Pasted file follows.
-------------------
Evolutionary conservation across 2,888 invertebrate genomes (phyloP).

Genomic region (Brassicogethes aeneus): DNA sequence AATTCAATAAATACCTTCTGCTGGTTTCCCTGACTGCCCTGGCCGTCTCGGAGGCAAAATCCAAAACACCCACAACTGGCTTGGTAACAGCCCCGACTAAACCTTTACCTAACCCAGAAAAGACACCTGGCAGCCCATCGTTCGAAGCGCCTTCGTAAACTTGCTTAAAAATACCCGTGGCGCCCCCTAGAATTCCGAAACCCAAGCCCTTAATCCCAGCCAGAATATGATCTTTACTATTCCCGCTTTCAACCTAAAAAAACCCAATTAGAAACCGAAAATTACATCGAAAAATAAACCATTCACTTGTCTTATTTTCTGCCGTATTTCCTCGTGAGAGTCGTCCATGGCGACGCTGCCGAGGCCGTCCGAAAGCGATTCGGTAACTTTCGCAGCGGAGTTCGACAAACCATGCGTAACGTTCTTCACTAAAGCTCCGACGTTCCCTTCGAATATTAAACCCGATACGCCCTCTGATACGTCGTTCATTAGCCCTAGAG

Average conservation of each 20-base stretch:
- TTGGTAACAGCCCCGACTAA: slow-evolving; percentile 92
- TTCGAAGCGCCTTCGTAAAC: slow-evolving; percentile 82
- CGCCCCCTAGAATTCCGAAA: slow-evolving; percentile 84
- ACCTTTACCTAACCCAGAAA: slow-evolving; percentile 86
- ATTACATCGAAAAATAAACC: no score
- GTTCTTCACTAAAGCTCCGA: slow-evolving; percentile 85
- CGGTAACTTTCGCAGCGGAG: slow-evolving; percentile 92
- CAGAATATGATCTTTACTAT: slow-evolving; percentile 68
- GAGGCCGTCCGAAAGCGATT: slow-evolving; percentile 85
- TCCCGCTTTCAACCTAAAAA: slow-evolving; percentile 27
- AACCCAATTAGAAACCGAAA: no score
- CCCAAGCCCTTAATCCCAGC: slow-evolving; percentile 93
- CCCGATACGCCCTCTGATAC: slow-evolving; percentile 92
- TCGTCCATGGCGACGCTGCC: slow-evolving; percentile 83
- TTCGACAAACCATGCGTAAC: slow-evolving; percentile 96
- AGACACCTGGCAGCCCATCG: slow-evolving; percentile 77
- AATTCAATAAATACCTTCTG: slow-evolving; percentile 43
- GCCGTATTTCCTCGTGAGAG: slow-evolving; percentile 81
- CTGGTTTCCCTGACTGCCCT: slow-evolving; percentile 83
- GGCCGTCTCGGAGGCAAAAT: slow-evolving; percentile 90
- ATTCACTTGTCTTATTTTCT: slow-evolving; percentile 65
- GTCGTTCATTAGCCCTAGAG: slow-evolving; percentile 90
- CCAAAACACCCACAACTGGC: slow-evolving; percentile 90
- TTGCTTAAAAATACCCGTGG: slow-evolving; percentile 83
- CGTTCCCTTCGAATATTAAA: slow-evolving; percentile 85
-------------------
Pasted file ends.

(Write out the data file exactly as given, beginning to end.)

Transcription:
Evolutionary conservation across 2,888 invertebrate genomes (phyloP).

Genomic region (Brassicogethes aeneus): DNA sequence AATTCAATAAATACCTTCTGCTGGTTTCCCTGACTGCCCTGGCCGTCTCGGAGGCAAAATCCAAAACACCCACAACTGGCTTGGTAACAGCCCCGACTAAACCTTTACCTAACCCAGAAAAGACACCTGGCAGCCCATCGTTCGAAGCGCCTTCGTAAACTTGCTTAAAAATACCCGTGGCGCCCCCTAGAATTCCGAAACCCAAGCCCTTAATCCCAGCCAGAATATGATCTTTACTATTCCCGCTTTCAACCTAAAAAAACCCAATTAGAAACCGAAAATTACATCGAAAAATAAACCATTCACTTGTCTTATTTTCTGCCGTATTTCCTCGTGAGAGTCGTCCATGGCGACGCTGCCGAGGCCGTCCGAAAGCGATTCGGTAACTTTCGCAGCGGAGTTCGACAAACCATGCGTAACGTTCTTCACTAAAGCTCCGACGTTCCCTTCGAATATTAAACCCGATACGCCCTCTGATACGTCGTTCATTAGCCCTAGAG

Average conservation of each 20-base stretch:
- TTGGTAACAGCCCCGACTAA: slow-evolving; percentile 92
- TTCGAAGCGCCTTCGTAAAC: slow-evolving; percentile 82
- CGCCCCCTAGAATTCCGAAA: slow-evolving; percentile 84
- ACCTTTACCTAACCCAGAAA: slow-evolving; percentile 86
- ATTACATCGAAAAATAAACC: no score
- GTTCTTCACTAAAGCTCCGA: slow-evolving; percentile 85
- CGGTAACTTTCGCAGCGGAG: slow-evolving; percentile 92
- CAGAATATGATCTTTACTAT: slow-evolving; percentile 68
- GAGGCCGTCCGAAAGCGATT: slow-evolving; percentile 85
- TCCCGCTTTCAACCTAAAAA: slow-evolving; percentile 27
- AACCCAATTAGAAACCGAAA: no score
- CCCAAGCCCTTAATCCCAGC: slow-evolving; percentile 93
- CCCGATACGCCCTCTGATAC: slow-evolving; percentile 92
- TCGTCCATGGCGACGCTGCC: slow-evolving; percentile 83
- TTCGACAAACCATGCGTAAC: slow-evolving; percentile 96
- AGACACCTGGCAGCCCATCG: slow-evolving; percentile 77
- AATTCAATAAATACCTTCTG: slow-evolving; percentile 43
- GCCGTATTTCCTCGTGAGAG: slow-evolving; percentile 81
- CTGGTTTCCCTGACTGCCCT: slow-evolving; percentile 83
- GGCCGTCTCGGAGGCAAAAT: slow-evolving; percentile 90
- ATTCACTTGTCTTATTTTCT: slow-evolving; percentile 65
- GTCGTTCATTAGCCCTAGAG: slow-evolving; percentile 90
- CCAAAACACCCACAACTGGC: slow-evolving; percentile 90
- TTGCTTAAAAATACCCGTGG: slow-evolving; percentile 83
- CGTTCCCTTCGAATATTAAA: slow-evolving; percentile 85